To all appearances and as would befit his bureaucratic role, Kim Ki Nam has also been a key part in allowing a reshaping of propaganda and repackaging of traditional messages in an ostensibly new, and female, skin.

In other words, behind the ostensibly “sexy” content of the Moranbong Band there is a deeply conservative agenda at work. The content of their performances and the visuals in particular behind the players indicate a deep connection to what can only be called “Kim Jong Il revivalism,” an effort to create a contemporary tie to the early 1970s in North Korea (not coincidentally, a period of moderate prosperity).

It is significant that the direction taken in the band’s activities was solidified and endorsed at the recent Party congress on arts. Never underestimate the power of such a meeting in a socialist country to solidify the direction being taken in the performing arts. For while this is indeed pro forma “propaganda,” it is also more than that: The performing arts have seen small but tangible changes toward internationalization in the Kim Jong Eun era, possibly more than any other field.

The Kim Jong Il slogan about “keeping your feet on the land while looking out at the world” is not entirely theoretical for the classical music performing elite. Before he disappeared from public view, the concertmaster of the Unhasu Orchestra played under conductor Loren Maazel when the New York Philharmonic visited Pyongyang in 2008. A Japanese conductor performed Beethoven’s Ninth in 2012 and the Munich Chamber Orchestra brought Mozart and some avant-garde Polish music to North Korea. To state that such visits leave no imprint at all among music students in North Korean conservatories would be insulting.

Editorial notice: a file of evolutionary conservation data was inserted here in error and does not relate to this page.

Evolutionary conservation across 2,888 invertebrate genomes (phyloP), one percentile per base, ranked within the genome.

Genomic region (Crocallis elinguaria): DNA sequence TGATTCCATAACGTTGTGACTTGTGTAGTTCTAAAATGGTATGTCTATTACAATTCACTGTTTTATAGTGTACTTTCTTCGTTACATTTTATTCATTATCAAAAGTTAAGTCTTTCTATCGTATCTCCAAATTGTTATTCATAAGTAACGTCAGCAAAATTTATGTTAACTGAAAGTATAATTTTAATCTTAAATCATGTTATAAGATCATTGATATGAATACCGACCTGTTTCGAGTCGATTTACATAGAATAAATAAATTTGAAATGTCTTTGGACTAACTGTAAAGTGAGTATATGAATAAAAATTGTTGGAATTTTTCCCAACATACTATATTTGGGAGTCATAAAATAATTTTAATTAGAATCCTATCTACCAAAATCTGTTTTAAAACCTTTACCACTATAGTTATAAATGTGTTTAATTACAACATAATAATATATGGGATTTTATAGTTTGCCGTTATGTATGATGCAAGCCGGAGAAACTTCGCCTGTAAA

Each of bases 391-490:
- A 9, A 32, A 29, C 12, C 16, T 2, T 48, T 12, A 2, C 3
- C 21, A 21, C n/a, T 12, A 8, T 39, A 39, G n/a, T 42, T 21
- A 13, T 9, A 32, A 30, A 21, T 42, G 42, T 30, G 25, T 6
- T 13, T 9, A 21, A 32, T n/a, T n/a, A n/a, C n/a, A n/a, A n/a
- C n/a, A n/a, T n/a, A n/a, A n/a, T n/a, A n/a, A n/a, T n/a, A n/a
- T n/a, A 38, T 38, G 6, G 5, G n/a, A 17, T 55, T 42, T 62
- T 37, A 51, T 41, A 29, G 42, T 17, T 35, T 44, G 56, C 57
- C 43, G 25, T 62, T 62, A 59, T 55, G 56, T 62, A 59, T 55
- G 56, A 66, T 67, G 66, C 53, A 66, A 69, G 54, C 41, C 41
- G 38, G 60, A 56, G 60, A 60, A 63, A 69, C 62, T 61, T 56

In terms of the ability and interaction with foreigners of its performing arts, North Korea today is not China in 1966; it is much more like China in 1973. There are ample individual signs of change and openness in the classical music sphere. These changes are far from pervasive, but, as ever, with firmer patronage from above or a partial relaxation on international exchanges, it could be opened up and moved even faster. In other words, music is an area where North Korea feels proud of its achievements, understandably so, and can feel confident about pushing ahead with exchanges on a more or less equal level.

The North Korean musicians I have met are all extremely talented, and also extremely loyal to the state. The fact that I have rehearsed with some of them by playing a bit of “Czardas” on an ersatz cello may have no bearing whatsoever on their political outlook, and why should it? Certainly studying and playing their music has not turned me into a devoted follower of Kim Il Sung. Until we are blaring the Overture to “Egmont” over the DMZ, effectively weaponizing Beethoven, there will be room for musical exchange.

Perhaps we need to ask a different set of questions. If North Korea is anything like the former Soviet Union, there are intelligent musicians within the system who are not entirely pleased with their present lot. And short of the defection or internal exile that a small number may suffer, those questions are pragmatic. What does Kim Jong Eun really mean when he says, “Study the working style of the Moranbong Band”? How much latitude for self-expression can be found on the margins of the propaganda state? How much contact is allowed with foreign specialists? Is it possible for one’s ensemble, including the Moranbong Band, to take a tour abroad? Why have some members of the Unhasu Orchestra been reassigned to other orchestras, while others seemed to disappear? How do we use the highest-possible endorsement of the Moranbong Band as a wedge to accelerate the acquisition of foreign culture within North Korea, without incurring the wrath promised in Rodong Sinmun to those who bow to cultural imperialism and long to connect with the global internet?